The Ferrovie dello Stato Italiane (FS; Italian State Railways) Class 420 (Italian: Gruppo 290), formerly SFAI Class 1200, Rete Adriatica Class 420 and Rete Mediterranea Class 480, was a 0-8-0 steam locomotive.
In the early 1870s, the SFAI needed a locomotive suitable for heavy work on the most important mountain lines, such as the Giovi railway and the Turin-Modane railway, for which the 0-6-0 locomotives were becoming increasingly inadequate. The Ufficio d'Arte di Torino chose a 0-8-0 locomotive of the Wiener Neustädter Lokomotivfabrik (then known as "Sigl"), very similar to the Südbahn Class 35 a that it already produced.
The Class 420 was a typical long-boiler, inside-frame 0-8-0 locomotive of the era, that showed its Austrian derivation with its two-shutters smokebox door, and its outside Stephenson valve gear. The locomotives built before 1884 had the distinction of having curved footplating over the wheels, while later units had straight footplating and small splashers. Some of the locomotives were given a replacement boiler before 1914, but their performance remained mostly unchanged.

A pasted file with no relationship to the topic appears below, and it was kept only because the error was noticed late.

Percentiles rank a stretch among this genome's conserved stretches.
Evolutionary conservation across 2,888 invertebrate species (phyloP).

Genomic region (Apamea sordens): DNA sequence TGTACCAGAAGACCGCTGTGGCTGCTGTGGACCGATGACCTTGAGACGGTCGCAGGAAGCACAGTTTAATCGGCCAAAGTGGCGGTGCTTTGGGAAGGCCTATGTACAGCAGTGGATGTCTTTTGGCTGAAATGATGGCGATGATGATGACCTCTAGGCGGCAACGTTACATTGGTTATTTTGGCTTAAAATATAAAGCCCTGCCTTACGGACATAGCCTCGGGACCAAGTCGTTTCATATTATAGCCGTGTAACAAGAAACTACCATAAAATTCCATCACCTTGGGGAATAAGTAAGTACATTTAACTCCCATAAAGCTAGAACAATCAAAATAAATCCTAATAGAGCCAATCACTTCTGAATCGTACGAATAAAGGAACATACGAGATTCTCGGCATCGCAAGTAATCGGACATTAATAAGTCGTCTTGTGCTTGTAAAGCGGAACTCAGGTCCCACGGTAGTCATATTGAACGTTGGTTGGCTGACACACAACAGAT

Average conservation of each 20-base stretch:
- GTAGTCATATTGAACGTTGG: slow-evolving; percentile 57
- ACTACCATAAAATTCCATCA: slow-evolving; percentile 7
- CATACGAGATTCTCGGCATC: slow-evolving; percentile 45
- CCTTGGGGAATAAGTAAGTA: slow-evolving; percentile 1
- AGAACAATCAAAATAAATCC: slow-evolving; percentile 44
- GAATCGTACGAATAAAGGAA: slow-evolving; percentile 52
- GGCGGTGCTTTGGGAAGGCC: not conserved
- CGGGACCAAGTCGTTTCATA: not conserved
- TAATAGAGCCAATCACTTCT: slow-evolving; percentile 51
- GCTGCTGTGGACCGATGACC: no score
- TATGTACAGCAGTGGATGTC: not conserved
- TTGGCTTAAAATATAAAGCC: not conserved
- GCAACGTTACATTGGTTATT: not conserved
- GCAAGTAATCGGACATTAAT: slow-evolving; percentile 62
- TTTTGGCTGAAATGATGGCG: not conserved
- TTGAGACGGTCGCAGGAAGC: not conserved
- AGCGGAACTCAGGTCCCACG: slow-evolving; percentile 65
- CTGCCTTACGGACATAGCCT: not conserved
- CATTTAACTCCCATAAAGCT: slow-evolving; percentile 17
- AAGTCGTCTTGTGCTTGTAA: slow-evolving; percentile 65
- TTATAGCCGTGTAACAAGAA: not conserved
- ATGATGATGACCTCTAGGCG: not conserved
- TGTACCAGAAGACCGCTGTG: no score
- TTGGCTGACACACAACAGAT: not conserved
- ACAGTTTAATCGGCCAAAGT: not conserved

The first 60 locomotives were built by Sigl (from which they derived the nickname with which they were known for their whole career) for the SFAI. Production continued until 1890, from both foreign (such as Maffei) and Italian firms (such as Ansaldo and Breda), for a total of 189 locomotives; all these were divided in 1885 between the Rete Adriatica and the Rete Mediterranea. Building of further locomotives for the RM resumed in 1897, and continued until 1905, bringing the total of the Class to 293.
The Class 420 served on most Italian mountain lines. The first locomotives were assigned to the Genoa sheds, to serve on the Giovi lines; on the 1-in-62½ grade of the Succursale line (opened in 1889), two Class 420s were able to pull trains of 450 t (990,000 lb) at the speed of 20 km/h. The units assigned to the RM in 1885 were allocated to the Porrettana railway.
Their dominance over the major mountain lines began to decline in the 1890s and 1900s, when they were replaced by more powerful locomotives such as the Class 750, and then by the Class 470 locomotives. This caused many members of the class to be assigned to secondary lines of the Po valley, while others were sent to Sicily around 1925 to integrate the similar Class 410 locomotives stationed there.